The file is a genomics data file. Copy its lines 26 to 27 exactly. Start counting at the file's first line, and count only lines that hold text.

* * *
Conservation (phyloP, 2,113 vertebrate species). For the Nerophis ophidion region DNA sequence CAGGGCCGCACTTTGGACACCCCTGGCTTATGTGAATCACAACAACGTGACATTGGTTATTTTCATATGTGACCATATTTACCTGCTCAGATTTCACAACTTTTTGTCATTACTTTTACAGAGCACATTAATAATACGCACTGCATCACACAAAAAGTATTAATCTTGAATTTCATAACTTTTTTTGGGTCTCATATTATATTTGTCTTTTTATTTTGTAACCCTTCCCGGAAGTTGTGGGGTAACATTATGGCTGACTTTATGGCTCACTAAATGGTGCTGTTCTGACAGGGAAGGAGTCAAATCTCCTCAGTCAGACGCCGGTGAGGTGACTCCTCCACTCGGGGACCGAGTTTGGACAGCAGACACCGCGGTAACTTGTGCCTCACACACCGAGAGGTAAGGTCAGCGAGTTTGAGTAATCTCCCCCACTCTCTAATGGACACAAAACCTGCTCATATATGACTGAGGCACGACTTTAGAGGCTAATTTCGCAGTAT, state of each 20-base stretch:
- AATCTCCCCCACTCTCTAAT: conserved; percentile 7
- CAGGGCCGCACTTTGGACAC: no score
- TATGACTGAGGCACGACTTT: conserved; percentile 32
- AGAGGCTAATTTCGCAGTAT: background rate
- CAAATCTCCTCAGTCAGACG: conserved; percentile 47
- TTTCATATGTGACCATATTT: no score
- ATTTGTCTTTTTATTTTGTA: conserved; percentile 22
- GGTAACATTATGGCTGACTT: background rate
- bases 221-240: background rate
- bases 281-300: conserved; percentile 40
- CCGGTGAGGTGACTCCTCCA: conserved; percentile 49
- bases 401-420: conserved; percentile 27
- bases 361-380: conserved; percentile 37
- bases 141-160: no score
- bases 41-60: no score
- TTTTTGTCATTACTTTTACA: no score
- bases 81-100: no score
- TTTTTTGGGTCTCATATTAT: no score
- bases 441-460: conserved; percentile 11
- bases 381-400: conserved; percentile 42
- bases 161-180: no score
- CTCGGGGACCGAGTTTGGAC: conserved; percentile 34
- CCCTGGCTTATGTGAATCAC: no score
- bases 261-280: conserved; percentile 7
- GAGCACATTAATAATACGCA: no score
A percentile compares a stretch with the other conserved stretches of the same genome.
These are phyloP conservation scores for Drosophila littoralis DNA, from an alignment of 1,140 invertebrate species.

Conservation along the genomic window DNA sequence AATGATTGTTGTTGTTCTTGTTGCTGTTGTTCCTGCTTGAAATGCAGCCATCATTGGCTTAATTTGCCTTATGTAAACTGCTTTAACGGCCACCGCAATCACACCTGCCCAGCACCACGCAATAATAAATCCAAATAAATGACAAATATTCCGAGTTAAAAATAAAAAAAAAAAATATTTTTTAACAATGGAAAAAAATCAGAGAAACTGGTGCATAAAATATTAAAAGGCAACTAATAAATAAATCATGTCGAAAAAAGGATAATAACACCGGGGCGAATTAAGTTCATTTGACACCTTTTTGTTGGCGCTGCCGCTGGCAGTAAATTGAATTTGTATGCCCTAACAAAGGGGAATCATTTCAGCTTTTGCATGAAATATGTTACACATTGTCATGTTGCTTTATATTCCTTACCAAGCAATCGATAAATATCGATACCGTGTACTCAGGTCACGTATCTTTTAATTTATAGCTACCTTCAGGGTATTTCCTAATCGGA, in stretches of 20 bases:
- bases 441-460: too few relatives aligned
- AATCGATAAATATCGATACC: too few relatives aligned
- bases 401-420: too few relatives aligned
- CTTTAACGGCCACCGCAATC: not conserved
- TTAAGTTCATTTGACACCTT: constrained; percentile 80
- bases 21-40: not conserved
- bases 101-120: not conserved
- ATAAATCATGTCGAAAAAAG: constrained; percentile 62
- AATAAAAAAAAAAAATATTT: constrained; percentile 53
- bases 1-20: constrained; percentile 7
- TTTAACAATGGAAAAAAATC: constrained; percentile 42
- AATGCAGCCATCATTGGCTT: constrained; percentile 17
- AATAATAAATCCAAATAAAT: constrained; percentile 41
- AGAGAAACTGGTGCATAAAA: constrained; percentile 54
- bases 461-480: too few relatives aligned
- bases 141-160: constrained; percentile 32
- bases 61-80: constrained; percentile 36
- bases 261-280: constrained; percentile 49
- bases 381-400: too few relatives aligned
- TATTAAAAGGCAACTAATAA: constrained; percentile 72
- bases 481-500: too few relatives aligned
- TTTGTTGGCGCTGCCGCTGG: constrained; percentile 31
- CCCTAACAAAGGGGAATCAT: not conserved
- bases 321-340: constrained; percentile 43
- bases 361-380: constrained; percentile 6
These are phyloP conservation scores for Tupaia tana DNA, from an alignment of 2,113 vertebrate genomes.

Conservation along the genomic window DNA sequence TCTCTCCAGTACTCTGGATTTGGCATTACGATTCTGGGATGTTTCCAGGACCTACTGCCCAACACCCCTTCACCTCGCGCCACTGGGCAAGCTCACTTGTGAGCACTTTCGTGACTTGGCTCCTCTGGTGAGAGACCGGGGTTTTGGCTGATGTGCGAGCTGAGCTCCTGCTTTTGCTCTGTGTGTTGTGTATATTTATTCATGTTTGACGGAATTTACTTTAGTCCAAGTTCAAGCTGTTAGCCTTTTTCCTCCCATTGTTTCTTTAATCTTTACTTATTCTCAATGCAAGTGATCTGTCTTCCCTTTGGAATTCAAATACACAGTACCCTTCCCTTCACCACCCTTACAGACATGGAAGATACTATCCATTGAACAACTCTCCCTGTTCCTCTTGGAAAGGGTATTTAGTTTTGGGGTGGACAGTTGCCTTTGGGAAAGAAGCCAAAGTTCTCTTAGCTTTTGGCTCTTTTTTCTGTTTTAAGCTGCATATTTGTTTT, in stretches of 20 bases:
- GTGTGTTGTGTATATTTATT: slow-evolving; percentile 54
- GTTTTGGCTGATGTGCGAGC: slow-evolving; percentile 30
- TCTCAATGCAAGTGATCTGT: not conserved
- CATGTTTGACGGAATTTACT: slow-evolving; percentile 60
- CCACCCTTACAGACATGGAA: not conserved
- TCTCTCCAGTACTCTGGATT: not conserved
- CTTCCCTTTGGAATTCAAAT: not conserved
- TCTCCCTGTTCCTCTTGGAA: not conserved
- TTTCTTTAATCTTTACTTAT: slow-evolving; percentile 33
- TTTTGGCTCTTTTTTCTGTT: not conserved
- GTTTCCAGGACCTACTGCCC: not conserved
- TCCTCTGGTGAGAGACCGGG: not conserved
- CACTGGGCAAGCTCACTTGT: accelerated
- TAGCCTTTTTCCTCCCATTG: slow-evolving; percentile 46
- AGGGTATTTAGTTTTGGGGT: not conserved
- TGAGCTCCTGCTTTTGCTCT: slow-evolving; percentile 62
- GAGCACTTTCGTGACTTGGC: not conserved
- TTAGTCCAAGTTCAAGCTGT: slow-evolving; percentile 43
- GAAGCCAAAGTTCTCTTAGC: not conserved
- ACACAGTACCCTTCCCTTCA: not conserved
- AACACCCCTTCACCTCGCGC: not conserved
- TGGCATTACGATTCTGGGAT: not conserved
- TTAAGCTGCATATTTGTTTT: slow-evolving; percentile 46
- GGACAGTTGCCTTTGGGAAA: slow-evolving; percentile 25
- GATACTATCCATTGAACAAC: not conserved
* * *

- GAGCACATTAATAATACGCA: no score
A percentile compares a stretch with the other conserved stretches of the same genome.